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Disneyland, the Irreverent Guide | T+L Family

João Canziani Mickey's sidekick has been welcoming visitors to Disneyland's Main Street for 51 years.

Photo: João Canziani

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Most families go to Disneyland because it's fun for the kids. My parents went to Disneyland to patch up their marriage. When they fought, which was often, they stopped talking to each other for weeks at a time, mounting pitched battles of passive aggression that left me and my brothers huddled in the demilitarized zone in front of the living room TV.

My father's idea of a truce was to take us to Disneyland, where the geography became as familiar to us as our own Los Angeles neighborhood. He would keep us out of school—preferably on a rainy Tuesday, when there wouldn't be crowds—and drive to Anaheim with my mother sitting mutely beside him, reluctant to make up on enemy terms but unable to deprive her children of a treat. The two worked things out over coffee at Carnation Café while my brothers and I rode the Teacups, Small World, the submarines, and Autopia. By the time we stopped for fried clams at the Anaheim Howard Johnson's on the way home, my parents were usually nuzzling again. I don't remember them ever going on a ride. And we may never have bought a pair of mouse ears with our names sewn on the back. But on those afternoons, Disneyland was, as advertised, the Happiest Place on Earth.

I am considerably older now, and my wife and I are not exactly people of the Mouse. Sometimes, Disney seems determined to become to childhood what Microsoft is to computing: the default operating system for the juvenile imagination. When a nephew told our 12-year-old, Isabel, that he wasn't allowed to watch The Simpsons, I told her to tell him she wasn't allowed to watch the Disney Channel. But do we take her and Leon, our three-year-old, to Disneyland anyway?Every chance we get.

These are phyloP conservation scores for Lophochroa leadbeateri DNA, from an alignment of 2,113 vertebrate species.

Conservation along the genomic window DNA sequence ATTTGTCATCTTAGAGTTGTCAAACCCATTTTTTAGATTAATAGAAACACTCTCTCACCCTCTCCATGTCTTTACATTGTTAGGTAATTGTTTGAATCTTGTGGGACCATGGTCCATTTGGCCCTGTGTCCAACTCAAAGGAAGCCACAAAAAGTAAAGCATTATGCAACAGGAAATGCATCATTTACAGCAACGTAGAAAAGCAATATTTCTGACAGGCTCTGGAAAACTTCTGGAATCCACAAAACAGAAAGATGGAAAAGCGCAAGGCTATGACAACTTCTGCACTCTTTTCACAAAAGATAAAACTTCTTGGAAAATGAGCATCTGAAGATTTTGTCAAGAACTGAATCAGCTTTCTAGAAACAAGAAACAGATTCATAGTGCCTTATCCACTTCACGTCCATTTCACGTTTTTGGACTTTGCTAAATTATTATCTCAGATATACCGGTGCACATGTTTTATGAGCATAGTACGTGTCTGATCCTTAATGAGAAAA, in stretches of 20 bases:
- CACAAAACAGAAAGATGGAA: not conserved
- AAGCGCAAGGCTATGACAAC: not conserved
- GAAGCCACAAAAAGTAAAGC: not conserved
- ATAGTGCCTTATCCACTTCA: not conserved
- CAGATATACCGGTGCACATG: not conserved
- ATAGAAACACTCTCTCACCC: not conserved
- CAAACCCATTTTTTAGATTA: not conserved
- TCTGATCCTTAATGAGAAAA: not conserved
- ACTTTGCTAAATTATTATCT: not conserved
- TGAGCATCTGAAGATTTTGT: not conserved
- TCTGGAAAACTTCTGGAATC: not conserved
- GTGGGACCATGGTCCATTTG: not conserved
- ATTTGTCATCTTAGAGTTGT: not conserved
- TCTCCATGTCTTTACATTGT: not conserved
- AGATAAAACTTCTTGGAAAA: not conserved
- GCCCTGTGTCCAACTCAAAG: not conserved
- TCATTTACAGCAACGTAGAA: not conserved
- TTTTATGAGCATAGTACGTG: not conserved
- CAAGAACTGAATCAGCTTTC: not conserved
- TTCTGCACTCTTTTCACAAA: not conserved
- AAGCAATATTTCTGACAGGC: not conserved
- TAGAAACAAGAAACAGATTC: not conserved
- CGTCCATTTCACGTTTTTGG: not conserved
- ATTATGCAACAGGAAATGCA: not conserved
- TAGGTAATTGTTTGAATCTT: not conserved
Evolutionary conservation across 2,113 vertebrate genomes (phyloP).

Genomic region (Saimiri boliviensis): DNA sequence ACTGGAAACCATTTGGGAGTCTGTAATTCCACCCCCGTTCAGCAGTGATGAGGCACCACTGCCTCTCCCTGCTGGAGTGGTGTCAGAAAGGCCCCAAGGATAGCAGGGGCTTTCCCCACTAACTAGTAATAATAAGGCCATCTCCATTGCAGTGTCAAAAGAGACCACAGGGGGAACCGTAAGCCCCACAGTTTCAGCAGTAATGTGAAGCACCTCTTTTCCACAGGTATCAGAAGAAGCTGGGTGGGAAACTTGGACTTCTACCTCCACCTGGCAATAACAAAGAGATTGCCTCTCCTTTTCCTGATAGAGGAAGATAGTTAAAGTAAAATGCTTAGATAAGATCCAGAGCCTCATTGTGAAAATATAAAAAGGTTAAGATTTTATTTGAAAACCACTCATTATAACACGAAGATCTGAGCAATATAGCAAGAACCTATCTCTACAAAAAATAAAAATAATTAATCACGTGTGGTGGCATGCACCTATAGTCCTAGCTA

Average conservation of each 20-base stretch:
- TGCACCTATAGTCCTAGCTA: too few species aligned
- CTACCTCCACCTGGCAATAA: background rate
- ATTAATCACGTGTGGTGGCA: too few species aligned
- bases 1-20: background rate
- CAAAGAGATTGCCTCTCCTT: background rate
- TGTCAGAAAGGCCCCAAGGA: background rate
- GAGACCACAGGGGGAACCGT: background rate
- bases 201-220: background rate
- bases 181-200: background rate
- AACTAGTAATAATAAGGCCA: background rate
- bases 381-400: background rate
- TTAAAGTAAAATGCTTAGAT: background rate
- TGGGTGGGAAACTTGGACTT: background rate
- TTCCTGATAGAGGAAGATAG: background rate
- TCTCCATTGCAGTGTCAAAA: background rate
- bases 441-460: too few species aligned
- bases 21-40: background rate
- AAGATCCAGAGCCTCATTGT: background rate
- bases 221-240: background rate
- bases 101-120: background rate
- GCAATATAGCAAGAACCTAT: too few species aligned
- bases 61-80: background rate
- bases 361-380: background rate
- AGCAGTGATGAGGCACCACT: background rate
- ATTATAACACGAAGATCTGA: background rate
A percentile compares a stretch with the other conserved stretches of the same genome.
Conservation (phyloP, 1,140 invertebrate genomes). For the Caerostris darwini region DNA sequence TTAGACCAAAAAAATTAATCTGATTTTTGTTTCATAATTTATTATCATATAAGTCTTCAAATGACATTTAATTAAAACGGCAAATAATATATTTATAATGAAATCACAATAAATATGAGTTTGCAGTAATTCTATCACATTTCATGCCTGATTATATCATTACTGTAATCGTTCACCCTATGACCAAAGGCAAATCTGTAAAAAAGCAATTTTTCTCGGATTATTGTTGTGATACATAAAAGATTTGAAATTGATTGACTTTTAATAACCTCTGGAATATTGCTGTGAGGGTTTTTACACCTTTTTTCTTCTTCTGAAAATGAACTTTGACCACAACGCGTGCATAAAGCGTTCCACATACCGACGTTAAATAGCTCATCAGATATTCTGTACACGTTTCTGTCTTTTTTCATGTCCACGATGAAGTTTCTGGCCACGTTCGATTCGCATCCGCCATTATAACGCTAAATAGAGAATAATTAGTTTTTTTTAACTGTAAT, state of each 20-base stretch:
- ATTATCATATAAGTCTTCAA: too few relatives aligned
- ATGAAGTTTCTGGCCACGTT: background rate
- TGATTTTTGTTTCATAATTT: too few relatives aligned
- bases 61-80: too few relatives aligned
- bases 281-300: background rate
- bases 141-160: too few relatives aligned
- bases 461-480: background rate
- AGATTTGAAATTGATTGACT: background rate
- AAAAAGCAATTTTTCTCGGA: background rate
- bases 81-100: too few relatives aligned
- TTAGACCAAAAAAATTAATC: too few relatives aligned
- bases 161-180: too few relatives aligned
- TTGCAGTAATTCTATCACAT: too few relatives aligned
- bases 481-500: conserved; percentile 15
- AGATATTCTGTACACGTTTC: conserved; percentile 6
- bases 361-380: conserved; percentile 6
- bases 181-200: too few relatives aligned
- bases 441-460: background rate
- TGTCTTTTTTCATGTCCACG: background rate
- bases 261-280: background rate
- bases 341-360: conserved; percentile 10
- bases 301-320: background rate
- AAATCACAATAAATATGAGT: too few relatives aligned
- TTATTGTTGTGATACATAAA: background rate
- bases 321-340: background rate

THE SHOCK OF ARRIVAL

The approach to Disneyland used to be romantic: a souk of space-age lodges and topiary gardens, a glimpse of the Matterhorn. When Disneyland expanded in recent years, a freeway ramp was built, shunting visitors straight into the nation's biggest parking structure. A brisk walk leads to a spaghetti-snarl of escalators, which run toward a seething, stroller-clogged tableau—the line for the Disneyland trams. I hope you remember where you parked your car.

THE WALT FACTOR

Watching any children's DVD 75 times is enough to bring out the inner Pauline Kael in all of us—you can hardly help noticing the Shakespearean underpinnings of The Lion King for example. It is the subtext that keeps us parents sane. And what I have grown to appreciate about Disneyland is that it is still the single-minded creation of Walt Disney, a man who was cheerfully bat-shit insane. A backyard hobbyist who managed to harness major corporate resources to build himself a better train set, Disney translated his back-of-the-envelope scrawlings into millions of tons of concrete and steel. The guy liked railroads?You can still see his private car, the Victorian Lilly Belle, tacked to the rear of the choo-choo that circles the park. He had a nifty trip to the French Quarter?The beautifully detailed New Orleans Square has wrought-iron balconies, Mardi Gras beads, and an army of Preservation Hall–grade Dixieland bands—all realistic enough to have passed as the background for a campaign ad in last spring's New Orleans mayoral race. Like a Frank O'Hara poem or a Norman Rockwell painting—and unlike anything in Orlando—Disneyland is both completely of its time and ageless.

THE LAY OF THE LAND

Since its opening in 1955, Disneyland has been famous for intricate foot-traffic control, for tricks of forced perspective that would have Palladio scratching his head, and for its hermetic, self-contained feeling (at almost no point can you see anything of the world outside). Like Gaul, the Disney resort is divided into three parts: the historic Disneyland, piped straight out of Walt's skull; Disney's California Adventure, which is more or less an old-fashioned amusement park built on a portion of the former parking lot; and Downtown Disney, an outdoor mall that is, ironically, less Disneyfied than several other Los Angeles malls but has dozens of restaurants and a Disney store the size of Anaheim Stadium. If you plan to spend only one day at Disney, you can safely skip California Adventure, although its signature attraction, Soarin' Over California, may be my favorite Disney ride ever.

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